Mission Statement

Department of Political Science Mission Statement

Political science is fundamentally a study of power. Political science scholars and students focus on core concepts like authority, legitimacy, liberty, equality, citizenship, governance and justice. Building on philosophical and theoretical foundations, political scientists are able to shed light on pressing questions about nationalism and globalization, the sources of political conflict, the outcomes of distributive justice and the role of collaboration ​at all orders of governance from local to global.  At UTM, political science students learn to tackle key concepts and learn skills through five subfields of the discipline: Political Theory, Canadian Politics, International Relations, Comparative Politics and Public Policy & Administration.

In line with UTM’s core values, the Department of Political Science at UTM embraces community, creativity, communication, innovation and sustainability. 

These values are foundational and essential in our teaching and research. 

Department of Political Science Program Objectives 

  • Enable students to understand and navigate the changing political world around them.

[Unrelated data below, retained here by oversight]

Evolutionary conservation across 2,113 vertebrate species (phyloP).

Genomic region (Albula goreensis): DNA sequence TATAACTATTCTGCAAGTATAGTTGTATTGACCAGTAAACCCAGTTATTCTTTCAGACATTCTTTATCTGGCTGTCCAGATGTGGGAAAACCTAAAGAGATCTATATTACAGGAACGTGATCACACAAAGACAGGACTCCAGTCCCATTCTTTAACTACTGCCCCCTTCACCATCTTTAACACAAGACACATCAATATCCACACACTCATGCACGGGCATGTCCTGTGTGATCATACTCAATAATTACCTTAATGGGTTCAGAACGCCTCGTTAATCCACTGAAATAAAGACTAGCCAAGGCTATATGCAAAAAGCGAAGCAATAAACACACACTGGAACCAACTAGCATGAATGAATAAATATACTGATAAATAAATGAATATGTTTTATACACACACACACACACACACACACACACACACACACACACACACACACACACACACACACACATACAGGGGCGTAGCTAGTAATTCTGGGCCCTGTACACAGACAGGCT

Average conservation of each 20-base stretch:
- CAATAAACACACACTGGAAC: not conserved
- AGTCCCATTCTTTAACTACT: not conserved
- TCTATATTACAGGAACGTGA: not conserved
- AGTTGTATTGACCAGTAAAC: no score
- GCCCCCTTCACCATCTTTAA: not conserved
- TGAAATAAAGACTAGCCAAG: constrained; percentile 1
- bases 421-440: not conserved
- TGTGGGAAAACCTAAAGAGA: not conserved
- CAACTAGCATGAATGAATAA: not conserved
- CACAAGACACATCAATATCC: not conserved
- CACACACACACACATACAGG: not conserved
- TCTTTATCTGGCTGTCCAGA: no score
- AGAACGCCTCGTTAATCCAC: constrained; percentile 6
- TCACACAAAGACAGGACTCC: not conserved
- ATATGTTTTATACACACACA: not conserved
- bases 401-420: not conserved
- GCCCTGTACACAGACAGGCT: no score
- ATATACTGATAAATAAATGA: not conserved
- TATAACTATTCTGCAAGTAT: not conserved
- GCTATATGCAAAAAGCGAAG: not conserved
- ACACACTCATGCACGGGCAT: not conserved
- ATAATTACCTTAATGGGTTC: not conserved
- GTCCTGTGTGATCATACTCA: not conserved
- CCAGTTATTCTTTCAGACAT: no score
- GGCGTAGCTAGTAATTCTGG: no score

• Expose students to the main subfields of political science and provide opportunities for specialization.
  • Enable students to be more reflective and engaged local and global citizens using the analytical tools and knowledge they get from a political science education.

Department of Political Science Core Concepts 

  • Diversity (gender, race, inclusion, minority rights, etc.) 
  • Justice (rule of law, authority, procedural justice, equity, distribution, etc.) 
  • Democracy (freedom of speech, free press, elections, etc.)
  • Institutions (Parliament, NGOs, courts, etc.) 
  • Ideologies (liberalism, communism, populism, socialism, etc.)
  • Non-institutional politics (social movements, public opinion, markets, norms, etc.) 

Department of Political Science Core Skills 

  • ability to write clearly and communicate ideas and arguments
  • gather, interpret and present evidence
  • search and find appropriate sources in response to a research question or problem
  • read critically and evaluate arguments
  • oral presentation/public speaking 
  • experiential learning